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Is Kenya experiencing a baby boom?

Friday November 7 2008

Some of the women with their babies queue to

Some of the women with their babies queue to get portion of food at the Afraha stadium where about 3000 internaly displaced people are camping. The food was donated by The Nakuru Christian Proffesionals Association [NCPA]. PHOTO/ FILE  


The number of women giving birth in public and private hospitals has increased in the last nine months with the figures expected to rise, a survey conducted by the Saturday Nation has shown.

Maternity wings in various hospitals in Nairobi have recorded an increase in the number of births.

Though experts point a finger at the election campaigns and the violence that followed, it has emerged that there was an acute shortage of contraceptives in August and December last year.

Huge impact

But doctors say the impact of the contraceptives shortage was minimal and could not have possibly led to an upsurge in pregnancies.

The head of disease control at the ministry of Health, Dr Willis Akwale said the shortage was confined to only a few areas and could not have resulted in a baby boom.


He bases his argument on reports from district coordinators which do not show that the shortage had a huge impact.

Dr Akwale said the ministry could not conclusively talk of an imminent “baby boom” until the end of this month.

Second World War

A baby boom is a phenomenon that occurred after the Second World War between 1943 and 1960 when several English-speaking countries, especially the US, experienced a huge surge in births.

A person born in this period is known as a baby boomer.

A survey by the Saturday Nation in hospitals such as Pumwani Maternity Hospital, Kenyatta National Hospital, Nairobi Women’s Hospital and the Nairobi Hospital showed an increase in the number of babies born in 2008 compared to 2007.

At Nairobi Hospital, l,249 babies were born by the end of September this year compared to 1,121 last year. Kenyatta National Hospital had 7,436 deliveries compared to 6,320 in September last year while Nairobi Women’s Hospital recorded a 20 per cent increase in deliveries from last year.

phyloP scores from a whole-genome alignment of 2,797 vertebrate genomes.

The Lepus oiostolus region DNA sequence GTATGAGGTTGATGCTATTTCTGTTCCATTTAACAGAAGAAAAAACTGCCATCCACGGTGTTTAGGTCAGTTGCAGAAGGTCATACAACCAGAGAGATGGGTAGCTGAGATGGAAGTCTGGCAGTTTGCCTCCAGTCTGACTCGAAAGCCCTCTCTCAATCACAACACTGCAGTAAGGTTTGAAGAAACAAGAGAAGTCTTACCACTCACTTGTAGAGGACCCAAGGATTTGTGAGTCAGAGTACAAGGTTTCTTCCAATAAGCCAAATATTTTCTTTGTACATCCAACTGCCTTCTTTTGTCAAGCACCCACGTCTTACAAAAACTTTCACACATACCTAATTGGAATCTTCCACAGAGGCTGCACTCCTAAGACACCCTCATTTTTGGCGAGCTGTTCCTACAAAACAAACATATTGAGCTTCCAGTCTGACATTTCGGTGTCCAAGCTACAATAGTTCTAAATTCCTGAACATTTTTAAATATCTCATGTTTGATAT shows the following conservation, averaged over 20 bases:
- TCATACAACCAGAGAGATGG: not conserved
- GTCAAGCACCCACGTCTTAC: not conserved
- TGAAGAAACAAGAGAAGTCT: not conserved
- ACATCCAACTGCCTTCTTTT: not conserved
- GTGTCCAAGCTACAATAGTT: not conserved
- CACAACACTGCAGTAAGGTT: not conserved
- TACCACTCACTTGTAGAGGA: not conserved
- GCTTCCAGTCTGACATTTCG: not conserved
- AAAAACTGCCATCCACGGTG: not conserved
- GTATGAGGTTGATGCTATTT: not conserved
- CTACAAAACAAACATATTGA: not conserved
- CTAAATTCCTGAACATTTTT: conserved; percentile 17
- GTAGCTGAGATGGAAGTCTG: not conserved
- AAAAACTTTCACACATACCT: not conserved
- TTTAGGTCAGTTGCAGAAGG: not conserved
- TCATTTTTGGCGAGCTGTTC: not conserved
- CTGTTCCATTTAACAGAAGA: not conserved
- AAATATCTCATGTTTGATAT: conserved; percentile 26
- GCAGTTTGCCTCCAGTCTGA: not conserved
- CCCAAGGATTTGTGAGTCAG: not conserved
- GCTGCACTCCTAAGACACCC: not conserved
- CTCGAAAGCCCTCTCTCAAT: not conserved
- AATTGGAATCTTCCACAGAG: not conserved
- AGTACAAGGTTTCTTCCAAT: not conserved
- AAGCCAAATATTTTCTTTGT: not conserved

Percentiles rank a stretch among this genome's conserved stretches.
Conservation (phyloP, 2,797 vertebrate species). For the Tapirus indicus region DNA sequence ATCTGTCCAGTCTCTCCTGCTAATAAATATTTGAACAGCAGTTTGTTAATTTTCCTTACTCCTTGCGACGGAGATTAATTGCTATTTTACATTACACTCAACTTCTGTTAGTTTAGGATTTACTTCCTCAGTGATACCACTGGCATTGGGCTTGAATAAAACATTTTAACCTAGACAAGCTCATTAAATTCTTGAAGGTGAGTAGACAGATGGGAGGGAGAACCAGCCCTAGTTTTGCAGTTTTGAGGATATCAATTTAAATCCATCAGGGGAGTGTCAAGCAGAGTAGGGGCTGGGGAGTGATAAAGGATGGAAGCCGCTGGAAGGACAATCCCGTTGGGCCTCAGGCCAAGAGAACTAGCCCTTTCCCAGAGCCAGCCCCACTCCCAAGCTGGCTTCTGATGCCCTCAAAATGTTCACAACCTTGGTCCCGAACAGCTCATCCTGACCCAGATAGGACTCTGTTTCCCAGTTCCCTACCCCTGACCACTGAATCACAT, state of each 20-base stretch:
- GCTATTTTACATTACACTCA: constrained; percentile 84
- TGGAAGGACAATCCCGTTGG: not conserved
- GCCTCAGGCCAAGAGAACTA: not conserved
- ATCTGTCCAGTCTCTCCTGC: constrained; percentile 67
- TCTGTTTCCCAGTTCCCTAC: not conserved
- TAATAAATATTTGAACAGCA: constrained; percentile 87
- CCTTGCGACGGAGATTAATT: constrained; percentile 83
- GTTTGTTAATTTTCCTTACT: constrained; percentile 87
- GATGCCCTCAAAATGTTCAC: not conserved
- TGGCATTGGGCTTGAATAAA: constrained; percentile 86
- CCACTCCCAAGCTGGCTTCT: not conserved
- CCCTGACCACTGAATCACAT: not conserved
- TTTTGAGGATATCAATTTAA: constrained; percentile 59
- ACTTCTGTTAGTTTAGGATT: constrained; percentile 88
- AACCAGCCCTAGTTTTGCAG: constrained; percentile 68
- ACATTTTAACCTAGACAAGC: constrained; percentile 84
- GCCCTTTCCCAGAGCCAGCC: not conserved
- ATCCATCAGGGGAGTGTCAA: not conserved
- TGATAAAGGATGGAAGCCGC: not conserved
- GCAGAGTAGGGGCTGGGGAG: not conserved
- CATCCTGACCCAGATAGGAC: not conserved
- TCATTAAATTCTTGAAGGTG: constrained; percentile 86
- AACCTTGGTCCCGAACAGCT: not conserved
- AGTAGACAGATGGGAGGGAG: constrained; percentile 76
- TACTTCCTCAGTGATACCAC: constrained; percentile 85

And this, is not any different in hospitals in all the other provinces of the country.

Dr Njoroge Waithaka, a gynaecologist at Kenyatta National Hospital attributes the increased deliveries to factors like the post-poll violence when movement was limited, forcing people to stay indoors.

Though he could not conclusively say there had been a baby boom, he said September and October are usually busy in the maternity wards as babies from December festivity adventures are born.

“This also explains why there are more abortions in February and March,” he said.

Birth registration records indicate a significant increase in the number of babies registered this year.

Up to September 2007, a total of 466,747 babies were registered, compared to 500, 786 registered by the end of September this year.

The experts concur that will be a significant rise in the number of children born at the end of November when the post-election crisis factor comes into play.

“During the post-election chaos early in 2008, sex was a symbol of conquest and punishment. Captured women and those in vulnerable circumstances were raped or enticed into sexual liaisons on a continuous basis, inevitably leading to pregnancies,” said Dr Eric Ontita, a sociologist at the University of Nairobi.

Relative comfort

Violations against women, especially rape, have been highlighted in the Waki report.

“Food rations, clothing and shelter were slow in coming to the refugee camps, especially in areas like Gusiiland, and this is where sex and ‘marriage’ were most prevalent. “Young women and girls had to choose between staying out in the cold or in relative comfort with sex pests,” said Dr Ontita.

He said in cities and towns such as Nairobi, Nakuru, Kisumu and Mombasa, residents were under official and non-official curfews.

“This brought couples to a greater level of intimacy and, with contraceptives long finished, pregnancies were the result,” he said.